No one has considered responsibility for the attacks. But Gunasekara, police spokesman, told a press conference that several people had been arrested, clarifying a previous report by the Associated Press that seven suspects were being held in custody. As of Monday, 24 people had been detained.

Gunasekara also said that several raids had been performed when the police worked to identify those responsible for the carnage.

(Lakruwan Wanniarachchi / AFP / Getty Images) Sri Lankan security personnel pass by garbage outside Zion church after an explosion in Batticaloa, Sri Lanka, April 21, 2019.

Gunasekara said it was too early to say who was behind the attack or commenting on a possible motive.

Dangerous History

Sri Lanka has sometimes been one of the most dangerous places in the world for terrorist attacks. A civil war that raged for decades between the ruling government and Tamil Eelam’s liberation tigers – known in any case as Tamil Tigers or LTTE – was officially closed in 2009, but some conflicts have continued. As many as 100,000 people were killed in the civil war in 1982 to 2009, according to the UN

(AP Photo / Eranga Jayawardena) in the armies of Sri Lanka protect the area around St. Anthony’s Shrine after a storm in Colombo, Sri Lanka, Sunday, April 21, 2019.
(St. Sebastian’s Church) An Explosion Cradle St. Sebastian’s Church in Negombo, Sri Lanka, on Sunday, April 21, 2019.

The US government warns travelers about the risks faced by those visiting the country.

“Terrorist attacks in Sri Lanka cannot be ruled out”, giving government advice on its website. “Seizures can be discriminatory, including in places visited by foreigners.”

(AP Photo / Eranga Jayawardena) People gather outside St. Anthony’s Shrine where an explosion occurred in Colombo, Sri Lanka, on Sunday, April 21, 2019. A Sri Lankan hospital spokesman says several blasts on Easter Sunday have killed dozens of people.

The United States lists Sri Lanka as a level 1 country, the lowest risk level, which warns travelers to exercise normal precautions.

The country was also split by a constitutional crisis at the end of 2018 when Prime Minister Ranil Wickremesinghe was removed by the country’s president in October, only to resume in December.

“I strongly condemn the fat attacks on our people today,” said Wickremesinghe in a tweet. “I urge all Sri Lankans during this tragic time to remain united and strong. Avoid spreading unverified reports and speculation. Government is taking immediate action to contain this situation.”

Security increased over Sri Lanka, including Colombo International Airport. The authorities also introduced an indefinite country-wide curfew until 6:00 am and temporarily blocked large social media and messaging services, including Facebook and WhatsApp, to limit which officials are described as erroneous disclosures.

US. security reinforced

The bombings sent shockwaves all the way to the United States, where security was strengthened at the churches coast to the coast.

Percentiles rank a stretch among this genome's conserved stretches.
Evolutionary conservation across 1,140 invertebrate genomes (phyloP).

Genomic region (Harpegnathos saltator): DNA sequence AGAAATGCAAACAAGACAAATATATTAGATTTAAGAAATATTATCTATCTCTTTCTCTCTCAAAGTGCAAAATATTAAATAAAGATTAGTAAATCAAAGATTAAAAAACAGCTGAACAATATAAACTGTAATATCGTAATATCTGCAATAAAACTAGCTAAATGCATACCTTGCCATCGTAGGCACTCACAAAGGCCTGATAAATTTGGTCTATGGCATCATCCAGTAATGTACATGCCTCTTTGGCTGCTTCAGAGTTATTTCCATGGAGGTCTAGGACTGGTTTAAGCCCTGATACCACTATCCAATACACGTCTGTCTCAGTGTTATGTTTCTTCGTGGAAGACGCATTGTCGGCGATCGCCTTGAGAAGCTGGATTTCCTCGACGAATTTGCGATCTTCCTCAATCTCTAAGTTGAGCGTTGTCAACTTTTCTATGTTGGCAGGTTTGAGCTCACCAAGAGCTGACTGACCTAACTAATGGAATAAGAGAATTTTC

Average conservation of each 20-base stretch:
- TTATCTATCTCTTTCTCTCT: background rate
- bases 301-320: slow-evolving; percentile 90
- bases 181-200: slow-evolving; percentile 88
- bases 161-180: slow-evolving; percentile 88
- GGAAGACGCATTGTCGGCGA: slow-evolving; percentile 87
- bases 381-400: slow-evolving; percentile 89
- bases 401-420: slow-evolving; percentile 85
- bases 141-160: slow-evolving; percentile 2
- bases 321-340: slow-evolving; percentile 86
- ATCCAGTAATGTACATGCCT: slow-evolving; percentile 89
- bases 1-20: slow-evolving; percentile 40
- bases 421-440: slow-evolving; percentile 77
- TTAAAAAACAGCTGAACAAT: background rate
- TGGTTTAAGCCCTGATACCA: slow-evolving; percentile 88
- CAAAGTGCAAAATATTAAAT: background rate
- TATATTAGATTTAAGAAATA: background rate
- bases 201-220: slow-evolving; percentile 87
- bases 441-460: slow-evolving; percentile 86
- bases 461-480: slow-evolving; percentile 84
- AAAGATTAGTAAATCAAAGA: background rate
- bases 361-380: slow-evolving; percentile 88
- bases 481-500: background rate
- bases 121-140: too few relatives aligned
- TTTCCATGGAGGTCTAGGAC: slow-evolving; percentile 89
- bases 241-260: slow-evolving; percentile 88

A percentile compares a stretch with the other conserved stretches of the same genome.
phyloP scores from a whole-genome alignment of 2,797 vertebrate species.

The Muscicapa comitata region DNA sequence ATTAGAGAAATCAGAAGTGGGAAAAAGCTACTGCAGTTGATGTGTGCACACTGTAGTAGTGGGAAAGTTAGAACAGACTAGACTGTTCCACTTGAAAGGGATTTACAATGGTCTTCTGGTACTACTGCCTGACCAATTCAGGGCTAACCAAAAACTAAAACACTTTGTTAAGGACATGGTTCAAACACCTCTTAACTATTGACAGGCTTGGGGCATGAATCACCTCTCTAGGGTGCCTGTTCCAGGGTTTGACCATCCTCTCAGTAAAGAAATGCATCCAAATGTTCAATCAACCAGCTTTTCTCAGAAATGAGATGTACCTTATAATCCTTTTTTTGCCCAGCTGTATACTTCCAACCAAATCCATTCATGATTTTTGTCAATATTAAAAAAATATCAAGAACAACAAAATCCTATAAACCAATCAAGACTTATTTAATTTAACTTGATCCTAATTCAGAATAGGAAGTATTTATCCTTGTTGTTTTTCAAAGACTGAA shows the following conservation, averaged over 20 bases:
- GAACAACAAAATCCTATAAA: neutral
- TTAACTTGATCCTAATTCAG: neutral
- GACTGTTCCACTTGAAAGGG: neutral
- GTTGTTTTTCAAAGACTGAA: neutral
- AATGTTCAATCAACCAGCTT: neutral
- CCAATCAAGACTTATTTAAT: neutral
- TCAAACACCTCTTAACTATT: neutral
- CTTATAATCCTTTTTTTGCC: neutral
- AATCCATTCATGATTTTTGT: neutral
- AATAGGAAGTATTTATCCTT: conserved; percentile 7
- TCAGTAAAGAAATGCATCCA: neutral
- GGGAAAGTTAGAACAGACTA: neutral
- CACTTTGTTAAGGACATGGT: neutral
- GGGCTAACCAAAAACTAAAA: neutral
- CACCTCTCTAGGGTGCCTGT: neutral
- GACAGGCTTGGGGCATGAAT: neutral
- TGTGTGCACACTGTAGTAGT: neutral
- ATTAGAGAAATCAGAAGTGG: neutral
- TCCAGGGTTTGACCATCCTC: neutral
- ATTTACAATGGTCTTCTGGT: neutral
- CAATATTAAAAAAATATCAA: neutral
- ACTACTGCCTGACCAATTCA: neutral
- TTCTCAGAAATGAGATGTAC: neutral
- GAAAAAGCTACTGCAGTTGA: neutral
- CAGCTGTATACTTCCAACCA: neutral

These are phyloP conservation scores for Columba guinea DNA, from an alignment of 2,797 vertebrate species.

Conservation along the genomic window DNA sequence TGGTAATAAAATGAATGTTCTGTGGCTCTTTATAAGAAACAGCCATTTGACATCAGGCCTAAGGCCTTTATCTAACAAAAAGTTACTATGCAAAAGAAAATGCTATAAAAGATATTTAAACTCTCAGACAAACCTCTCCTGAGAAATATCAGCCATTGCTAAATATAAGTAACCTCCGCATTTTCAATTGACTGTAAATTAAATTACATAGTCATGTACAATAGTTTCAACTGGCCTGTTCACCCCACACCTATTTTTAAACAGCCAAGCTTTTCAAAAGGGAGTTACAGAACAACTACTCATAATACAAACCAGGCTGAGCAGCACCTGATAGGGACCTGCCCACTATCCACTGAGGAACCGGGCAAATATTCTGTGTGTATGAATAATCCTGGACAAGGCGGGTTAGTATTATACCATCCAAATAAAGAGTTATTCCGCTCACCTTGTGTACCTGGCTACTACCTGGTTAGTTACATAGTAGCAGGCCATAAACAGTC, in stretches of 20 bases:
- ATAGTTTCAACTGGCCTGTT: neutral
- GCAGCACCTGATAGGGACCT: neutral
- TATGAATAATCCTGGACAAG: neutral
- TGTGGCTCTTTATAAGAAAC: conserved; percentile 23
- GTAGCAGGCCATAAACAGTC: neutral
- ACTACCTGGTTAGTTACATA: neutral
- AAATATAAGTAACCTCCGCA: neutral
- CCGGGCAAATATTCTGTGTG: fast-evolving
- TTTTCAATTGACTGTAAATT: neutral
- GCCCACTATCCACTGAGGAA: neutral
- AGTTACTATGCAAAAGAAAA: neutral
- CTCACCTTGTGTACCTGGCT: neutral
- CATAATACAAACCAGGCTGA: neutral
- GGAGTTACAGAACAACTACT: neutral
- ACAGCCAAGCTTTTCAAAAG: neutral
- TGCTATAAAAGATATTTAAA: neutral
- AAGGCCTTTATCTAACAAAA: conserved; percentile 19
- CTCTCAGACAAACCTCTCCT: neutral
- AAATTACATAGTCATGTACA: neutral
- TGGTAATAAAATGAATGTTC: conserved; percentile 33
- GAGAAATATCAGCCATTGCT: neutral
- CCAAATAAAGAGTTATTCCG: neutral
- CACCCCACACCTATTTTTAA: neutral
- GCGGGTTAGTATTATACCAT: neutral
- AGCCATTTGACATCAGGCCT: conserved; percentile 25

In California, the police department of Los Angeles increased patrols around religious sites. New York Gov. Andrew Cuomo directed the state police to increase the security of churches and houses of worship over the state.

“New York pigs for the victims of the terrible attacks in churches and hotels in Sri Lanka on Easter Sunday,” Cuomo said in a statement. “On behalf of all New Yorkers, I extend my deepest compassion to the people of Sri Lanka, to the families who lost their near and to all who are lurking around the world.

“In the wake of these contemptuous acts of violence and out of an abundance of caution, I govern the state police to increase patrols around churches and houses of worship throughout the state today,” Cuomo said. “During these troubled times, we will not be intimidated by cowardly acts of violence and continue to do everything we can to ensure the security of all New Yorkers.”

A US intelligence bulletin issued last week and received by ABC News raised ongoing serious concerns that US law enforcement generally has in anticipation of high-profile holidays or gatherings, especially Easter, Easter and Ramadan. But the bulletin said there was no evidence of a confirmed attack planned in the US or US facilities elsewhere.

The Federal Bureau of Investigation, National Counterterrorism Center and the Department of Homeland Security “are not aware of any specific, credible threats of the upcoming religious holiday, but note that previous attacks occurred with little or no warning,” the intelligence service issued on Thursday .

“Religious holiday gatherings are an attractive target for HVEs [homegrown violent extremists] and domestic extremists because they offer an opportunity to capitalize on large crowds and increased symbolism for the goal,” reads the bulletin.

ABC News & # 39; Kirit Radia, Josh Margolin and Alex Stone contributed to this report.